Vaccinations will open to teachers
By Tracy DeFore
County of San Diego Communications Office
(Feb. 24, 2021) The County of San Diego announced Wednesday that COVID-19 vaccinations will open Saturday, Feb. 27, to people who work in emergency services, child care and education, and food and agriculture (including grocery stores).
Currently, health care personnel, long-term care facility staff and residents, and those who are 65 years and older are eligible for vaccines.
The County decided to open the vaccines to more people in Phase 1B, Tier 1 as vaccine supplies increase and more progress is made in vaccinating those currently eligible.
Three agencies will take the lead in vaccinating some of the newly eligible groups.
The San Diego County Office of Education and the California Schools VEBA will exclusively schedule appointments for transitional kindergarten (TK) through 12th grade teachers and staff through vebavaccinates.com. The priority will be schools open and planning to open, and then those closed, starting with those in the fourth quartile of the California Healthy Places Index (HPI).
“The state called for setting aside 10% of vaccine supply for education but the County of San Diego is going further,” said County Public Health Officer Wilma Wooten. “We are setting aside 20% to get teachers back in schools.”
Appointments exclusive to the law enforcement community will be organized by Scripps Health.
For farm workers in fields and rural locations, CAL FIRE and Operation Collaboration will take the lead in scheduling remote vaccination events.
All others eligible in these groups can sign up for appointments through vaccinationsuperstationsd.com. However, patience is advised as the newly opened tier includes half a million people. Not everyone will be able to get an immediate appointment, but more time slots will open as additional vaccines arrive.
People with underlying conditions can begin signing up for vaccinations on March 15.
To date, over 828,000 COVID-19 doses have been delivered to the region with more than 777,000 administered. The difference between the two numbers represents approximately what is expected to be administered the next seven days and doses still to be entered in the record system. More than 6,200 doses were administered and pending documentation.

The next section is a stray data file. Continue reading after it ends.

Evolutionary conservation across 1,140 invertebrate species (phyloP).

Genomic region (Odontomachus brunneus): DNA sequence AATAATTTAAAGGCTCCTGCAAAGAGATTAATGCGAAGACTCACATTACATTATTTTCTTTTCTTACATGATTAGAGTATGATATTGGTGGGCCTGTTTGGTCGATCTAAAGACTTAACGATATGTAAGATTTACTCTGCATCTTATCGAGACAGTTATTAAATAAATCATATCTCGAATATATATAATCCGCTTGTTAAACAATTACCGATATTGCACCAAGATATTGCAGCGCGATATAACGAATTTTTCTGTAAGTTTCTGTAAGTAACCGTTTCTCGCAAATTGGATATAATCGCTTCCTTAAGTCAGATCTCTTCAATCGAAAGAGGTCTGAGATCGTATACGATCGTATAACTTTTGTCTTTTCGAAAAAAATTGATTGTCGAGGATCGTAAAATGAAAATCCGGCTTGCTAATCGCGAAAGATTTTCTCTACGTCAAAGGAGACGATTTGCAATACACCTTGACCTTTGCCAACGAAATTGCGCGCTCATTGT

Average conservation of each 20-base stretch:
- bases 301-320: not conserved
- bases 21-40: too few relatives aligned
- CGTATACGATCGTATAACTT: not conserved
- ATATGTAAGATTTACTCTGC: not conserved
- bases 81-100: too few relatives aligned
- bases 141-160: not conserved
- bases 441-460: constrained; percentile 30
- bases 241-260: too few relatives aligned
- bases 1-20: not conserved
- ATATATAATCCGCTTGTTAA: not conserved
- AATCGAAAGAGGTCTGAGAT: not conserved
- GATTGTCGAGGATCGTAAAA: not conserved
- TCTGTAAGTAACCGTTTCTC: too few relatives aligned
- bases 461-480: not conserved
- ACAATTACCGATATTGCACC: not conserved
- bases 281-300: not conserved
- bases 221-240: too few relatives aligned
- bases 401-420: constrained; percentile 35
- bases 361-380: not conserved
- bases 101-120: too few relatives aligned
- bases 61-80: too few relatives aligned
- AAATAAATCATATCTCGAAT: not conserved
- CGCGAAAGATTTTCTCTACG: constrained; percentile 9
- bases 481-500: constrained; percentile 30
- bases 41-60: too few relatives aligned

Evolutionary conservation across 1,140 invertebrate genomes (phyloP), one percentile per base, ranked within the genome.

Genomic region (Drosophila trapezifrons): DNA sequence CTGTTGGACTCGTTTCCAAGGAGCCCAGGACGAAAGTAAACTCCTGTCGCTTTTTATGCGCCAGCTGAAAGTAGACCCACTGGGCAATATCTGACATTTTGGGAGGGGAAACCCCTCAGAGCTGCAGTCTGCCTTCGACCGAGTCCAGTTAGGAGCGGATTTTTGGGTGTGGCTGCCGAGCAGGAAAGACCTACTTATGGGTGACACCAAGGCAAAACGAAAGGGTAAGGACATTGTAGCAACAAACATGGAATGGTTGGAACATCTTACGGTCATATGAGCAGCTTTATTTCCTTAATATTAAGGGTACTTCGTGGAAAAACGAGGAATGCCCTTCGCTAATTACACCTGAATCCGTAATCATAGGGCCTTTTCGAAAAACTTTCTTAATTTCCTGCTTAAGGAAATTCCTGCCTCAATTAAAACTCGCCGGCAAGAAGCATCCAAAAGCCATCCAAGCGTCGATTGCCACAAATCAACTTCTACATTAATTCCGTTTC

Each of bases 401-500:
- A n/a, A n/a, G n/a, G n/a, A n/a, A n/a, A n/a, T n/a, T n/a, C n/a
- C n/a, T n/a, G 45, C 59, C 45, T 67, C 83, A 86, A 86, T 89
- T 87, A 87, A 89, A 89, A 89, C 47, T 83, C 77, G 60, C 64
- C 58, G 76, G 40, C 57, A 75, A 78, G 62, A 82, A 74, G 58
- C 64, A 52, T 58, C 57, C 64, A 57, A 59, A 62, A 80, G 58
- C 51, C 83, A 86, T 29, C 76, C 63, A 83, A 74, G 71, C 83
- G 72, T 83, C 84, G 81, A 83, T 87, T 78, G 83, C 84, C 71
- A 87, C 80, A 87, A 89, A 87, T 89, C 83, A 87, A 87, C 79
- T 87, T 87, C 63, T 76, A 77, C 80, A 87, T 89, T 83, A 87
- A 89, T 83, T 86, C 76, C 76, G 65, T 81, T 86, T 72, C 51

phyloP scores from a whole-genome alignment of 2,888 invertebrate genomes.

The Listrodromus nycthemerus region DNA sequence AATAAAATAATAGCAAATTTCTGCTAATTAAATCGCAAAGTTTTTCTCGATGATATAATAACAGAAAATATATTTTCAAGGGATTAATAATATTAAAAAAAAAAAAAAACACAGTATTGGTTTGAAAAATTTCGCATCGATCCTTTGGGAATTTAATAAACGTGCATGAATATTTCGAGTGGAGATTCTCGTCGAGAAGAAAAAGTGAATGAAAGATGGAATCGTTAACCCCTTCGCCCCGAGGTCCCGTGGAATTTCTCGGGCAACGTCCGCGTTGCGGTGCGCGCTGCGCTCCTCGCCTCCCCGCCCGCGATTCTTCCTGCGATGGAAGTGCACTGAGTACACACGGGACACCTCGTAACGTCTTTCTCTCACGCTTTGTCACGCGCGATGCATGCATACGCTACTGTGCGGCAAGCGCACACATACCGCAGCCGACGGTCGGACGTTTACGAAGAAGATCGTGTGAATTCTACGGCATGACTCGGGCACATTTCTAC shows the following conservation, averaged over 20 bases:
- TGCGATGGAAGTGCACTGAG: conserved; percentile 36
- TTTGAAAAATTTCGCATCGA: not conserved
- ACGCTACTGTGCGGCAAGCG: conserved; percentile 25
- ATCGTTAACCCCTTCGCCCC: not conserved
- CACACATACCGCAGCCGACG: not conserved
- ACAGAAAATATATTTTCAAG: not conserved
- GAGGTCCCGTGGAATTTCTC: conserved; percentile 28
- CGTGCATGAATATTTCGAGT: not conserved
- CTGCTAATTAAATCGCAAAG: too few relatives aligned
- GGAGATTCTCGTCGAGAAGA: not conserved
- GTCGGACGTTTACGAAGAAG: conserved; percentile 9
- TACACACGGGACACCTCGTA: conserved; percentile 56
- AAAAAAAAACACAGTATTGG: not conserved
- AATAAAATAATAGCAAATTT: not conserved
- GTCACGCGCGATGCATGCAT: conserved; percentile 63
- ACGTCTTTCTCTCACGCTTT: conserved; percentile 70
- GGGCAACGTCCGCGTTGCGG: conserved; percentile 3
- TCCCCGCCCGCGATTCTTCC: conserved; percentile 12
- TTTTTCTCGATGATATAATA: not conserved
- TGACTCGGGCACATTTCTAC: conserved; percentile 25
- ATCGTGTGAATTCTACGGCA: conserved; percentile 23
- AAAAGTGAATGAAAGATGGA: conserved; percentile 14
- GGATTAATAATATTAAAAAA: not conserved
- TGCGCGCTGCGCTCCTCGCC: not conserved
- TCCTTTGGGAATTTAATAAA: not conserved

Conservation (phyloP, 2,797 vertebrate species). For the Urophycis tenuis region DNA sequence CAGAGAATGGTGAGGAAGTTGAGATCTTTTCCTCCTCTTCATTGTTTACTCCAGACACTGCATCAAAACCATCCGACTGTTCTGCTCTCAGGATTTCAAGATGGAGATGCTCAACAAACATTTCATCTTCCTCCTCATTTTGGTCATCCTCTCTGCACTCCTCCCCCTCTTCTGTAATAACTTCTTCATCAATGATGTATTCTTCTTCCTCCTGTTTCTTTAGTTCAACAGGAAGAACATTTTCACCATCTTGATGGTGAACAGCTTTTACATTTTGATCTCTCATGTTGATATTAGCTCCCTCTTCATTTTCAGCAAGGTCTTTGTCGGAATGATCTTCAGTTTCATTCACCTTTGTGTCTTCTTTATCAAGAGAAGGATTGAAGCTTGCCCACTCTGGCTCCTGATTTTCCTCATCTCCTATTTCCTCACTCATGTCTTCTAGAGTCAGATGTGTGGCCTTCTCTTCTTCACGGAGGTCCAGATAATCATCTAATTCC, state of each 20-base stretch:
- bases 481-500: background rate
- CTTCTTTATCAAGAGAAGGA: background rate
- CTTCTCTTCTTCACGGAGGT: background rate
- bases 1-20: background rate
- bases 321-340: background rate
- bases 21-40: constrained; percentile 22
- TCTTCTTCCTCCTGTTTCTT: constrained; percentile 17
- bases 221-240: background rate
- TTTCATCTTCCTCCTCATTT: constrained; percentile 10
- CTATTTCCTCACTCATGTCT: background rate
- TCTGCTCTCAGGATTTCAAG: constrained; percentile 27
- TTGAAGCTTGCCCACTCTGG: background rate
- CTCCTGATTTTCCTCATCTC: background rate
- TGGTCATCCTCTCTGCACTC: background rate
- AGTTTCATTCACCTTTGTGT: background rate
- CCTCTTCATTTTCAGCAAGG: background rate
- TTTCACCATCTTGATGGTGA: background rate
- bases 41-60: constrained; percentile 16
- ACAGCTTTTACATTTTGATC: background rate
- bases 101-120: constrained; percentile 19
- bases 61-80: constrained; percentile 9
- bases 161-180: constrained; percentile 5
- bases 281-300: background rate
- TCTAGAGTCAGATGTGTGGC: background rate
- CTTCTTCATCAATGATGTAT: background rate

Those vaccinated to date include more than 196,000 San Diegans who are fully vaccinated, while 19.6% of the population over age 16 has received at least one dose.
- San Diego County’s state-calculated, adjusted case rate is currently 15 cases per 100,000 residents (as of Feb. 23) and the region is in Purple Tier or Tier 1.
- The testing positivity percentage is 5%, placing the County in Tier 2 or the Red Tier. While the testing positivity rate for the County qualifies it for the Red Tier, the state uses the most restrictive metric – in this case the adjusted case rate – and assigns counties to that tier. Therefore, the County remains in the Purple Tier or Tier 1.
- The County’s health equity metric, which looks at the testing positivity for areas with the lowest healthy conditions, is 7.4% and is in the Red Tier or Tier 2. This metric does not move counties to more restrictive tiers but is required to advance to a less restrictive tier.
- The California Department of Public Health assesses counties on a weekly basis. The next report is scheduled for Tuesday, March. 2.
Community Setting Outbreaks:
- 10 new community outbreaks were confirmed Feb. 23 in eight businesses, one retailer and one Tk-12 grade school.
- In the past seven days (Feb. 17 through Feb. 23), 29 community outbreaks were confirmed.
- The number of community outbreaks remains above the trigger of seven or more in seven days.
- A community setting outbreak is defined as three or more COVID-19 cases in a setting and in people of different households over the past 14 days.
- 14,926 tests were reported to the County on Feb. 23, and the percentage of new positive cases was 4%.
- The 14-day rolling average percentage of positive cases is 4.6%. Target is less than 8.0%.
- The 7-day, daily average of tests is 14,609.
Cases, Hospitalizations and ICU Admissions:
- 658 cases were reported to the County on Feb. 23. The region’s total is now 258,463.
- 13,072 or 5.1% of all cases have required hospitalization.
- 1,575 or 0.6% of all cases and 12.0% of hospitalized cases had to be admitted to an intensive care unit.
- 12 new COVID-19 deaths were reported Feb. 23. The region’s total is 3,230.
- Eight men and four women died between Dec. 7 and Feb. 21.
- Of the 12 deaths reported Feb. 23, two people who died were 80 years or older, two were in their 70s, five were in their 60s and three were in their 50s.
- All had underlying medical conditions.